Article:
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Lyme Disease Cases on the Rise: 10 Things You Can Do to Protect Your Family

How to take precautions against Lyme diseaseGrowing up I did not live in an area highly populated with deer. We knew of maybe two people exposed to Lyme disease, so it was not something we got overly concerned about.

However, last week the Centers for Disease Control and Prevention said that the number of Americans diagnosed with Lyme disease each year is around 300,000. This new estimate is a whopping 10 times higher than originally suspected, and it shows a large discrepancy between the real number and the number of reported cases.

It is time to start taking Lyme disease more seriously.

My family now lives in an area that is overrun with deer, and a few years ago a close friend’s son was diagnosed with Lyme disease. Fatigue and nervousness were his main symptoms. Without any rash, it was thought that the issue was psychological rather than physical, so it took time to reach a diagnosis. By the time he was diagnosed he had been exposed to Lyme for quite a while, taking longer for his body to recover. Luckily, today he is doing amazingly well.

Lyme disease is caused by bacteria (called Borrelia burgdorferi), which is transmitted to humans through the bite of teeny tiny black-legged ticks. One very common symptom of Lyme disease is a skin rash, though it is important to note that you can have the disease without having the rash. Other common symptoms include fever, headaches, flu-like symptoms, and fatigue. Most cases of Lyme disease can be treated successfully with antibiotics given over the course of a few weeks. However, some cases can result in more serious symptoms or need more than one course of antibiotics. If Lyme disease goes undiagnosed or is left untreated, it can spread to the joints, the heart, and even the nervous system.

If you live in the Northeast or Midwest, or are visiting an area where deer ticks may be present, please consider taking the following precautions:

-  Wear insect repellent while outdoors, especially where deer may be present or nearby.

-  Wear long pants, long socks, and tuck in your shirt while outdoors, making it more difficult for ticks to get to your skin.

-  Put lemon eucalyptus or Nootkatone on your skin and/or clothes. Lemon eucalyptus is a main ingredient in natural pesticides. Nootkatone is a component of essential oil in grapefruit peels that is used in many products because of its citrusy scent. Studies show that it may be helpful in repelling deer ticks too.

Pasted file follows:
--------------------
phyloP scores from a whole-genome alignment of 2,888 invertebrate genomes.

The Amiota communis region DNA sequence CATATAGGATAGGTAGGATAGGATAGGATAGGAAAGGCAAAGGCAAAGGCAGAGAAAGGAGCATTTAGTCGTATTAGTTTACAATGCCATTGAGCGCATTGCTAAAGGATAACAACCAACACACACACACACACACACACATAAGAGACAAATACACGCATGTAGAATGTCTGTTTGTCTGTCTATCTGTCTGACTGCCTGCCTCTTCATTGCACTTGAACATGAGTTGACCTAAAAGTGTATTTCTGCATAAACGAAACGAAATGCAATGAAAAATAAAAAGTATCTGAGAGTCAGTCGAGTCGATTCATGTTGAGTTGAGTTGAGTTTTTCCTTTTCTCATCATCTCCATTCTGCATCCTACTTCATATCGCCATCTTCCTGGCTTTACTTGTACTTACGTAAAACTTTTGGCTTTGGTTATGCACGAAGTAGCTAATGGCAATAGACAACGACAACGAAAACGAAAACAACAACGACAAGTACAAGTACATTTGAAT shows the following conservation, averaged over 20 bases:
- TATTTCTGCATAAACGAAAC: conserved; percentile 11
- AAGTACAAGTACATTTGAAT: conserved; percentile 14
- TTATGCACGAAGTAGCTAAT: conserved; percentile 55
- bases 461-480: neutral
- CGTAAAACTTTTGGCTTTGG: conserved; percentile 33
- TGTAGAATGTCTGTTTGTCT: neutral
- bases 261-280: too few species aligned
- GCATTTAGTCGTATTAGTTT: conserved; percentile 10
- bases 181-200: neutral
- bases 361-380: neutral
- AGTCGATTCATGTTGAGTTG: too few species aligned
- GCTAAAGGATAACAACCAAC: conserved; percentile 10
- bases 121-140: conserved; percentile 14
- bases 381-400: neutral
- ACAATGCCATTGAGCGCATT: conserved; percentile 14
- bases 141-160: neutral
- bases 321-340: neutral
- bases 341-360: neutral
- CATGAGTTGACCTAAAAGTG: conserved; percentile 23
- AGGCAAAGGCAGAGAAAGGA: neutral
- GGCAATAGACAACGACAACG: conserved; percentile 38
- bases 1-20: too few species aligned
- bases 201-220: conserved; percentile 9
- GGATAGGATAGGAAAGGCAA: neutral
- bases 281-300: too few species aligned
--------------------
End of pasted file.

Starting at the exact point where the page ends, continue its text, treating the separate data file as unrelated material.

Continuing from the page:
-  Check your body, your children, and your pets for ticks daily. (Dogs can transport deer ticks into your home.) Look for tiny and dark dots, especially in body creases such as the armpits, groin, waist, behind the knees, hairline, and scalp.

-  Wash your clothes promptly in hot water after being outdoors.

-  Keep a sticky tape-type lint roller handy to remove unattached ticks.

-  If you see a tick, promptly remove it with tweezers, forceps, or a tick removal tool. Wipe the area with an antiseptic. Continue to check the area for a rash or inflammation.

-  Keep your lawn mowed and the grass short. Ticks prefer taller grass and shady, mulched areas.

-  Take a hot shower right after being outdoors.

-  Call your doctor if you get a fever, rash, or unexplained symptoms.

With the reality of Lyme disease being so much greater than originally thought, more efforts will be made to prevent the disease. This will include finding new ways to: kill ticks, stop ticks from being carried by other animals, and stop ticks from reaching humans.

Remember, a doe is not just a deer!

Source: Centers for Disease Control and Prevention, Mayo Clinic, USDA, Mother Earth News

 

Jessica also recently wrote:

Got Stress? Then You Might Also Have Adult Acne
The “Sport” of Grownup Bullying
Superstitions: Why a Lucky Charm May Control Your Fate
8 Ways Music can Help Improve Your Life
Hold the Sugar: How Your Diet can Affect Your Happiness
Got Stress? Then You Might Also Have Adult Acne
The Surprising Link between Health & Happiness

Read more from Jessica at FoundtheMarbles.com.  And be sure to follow her on Twitter too!

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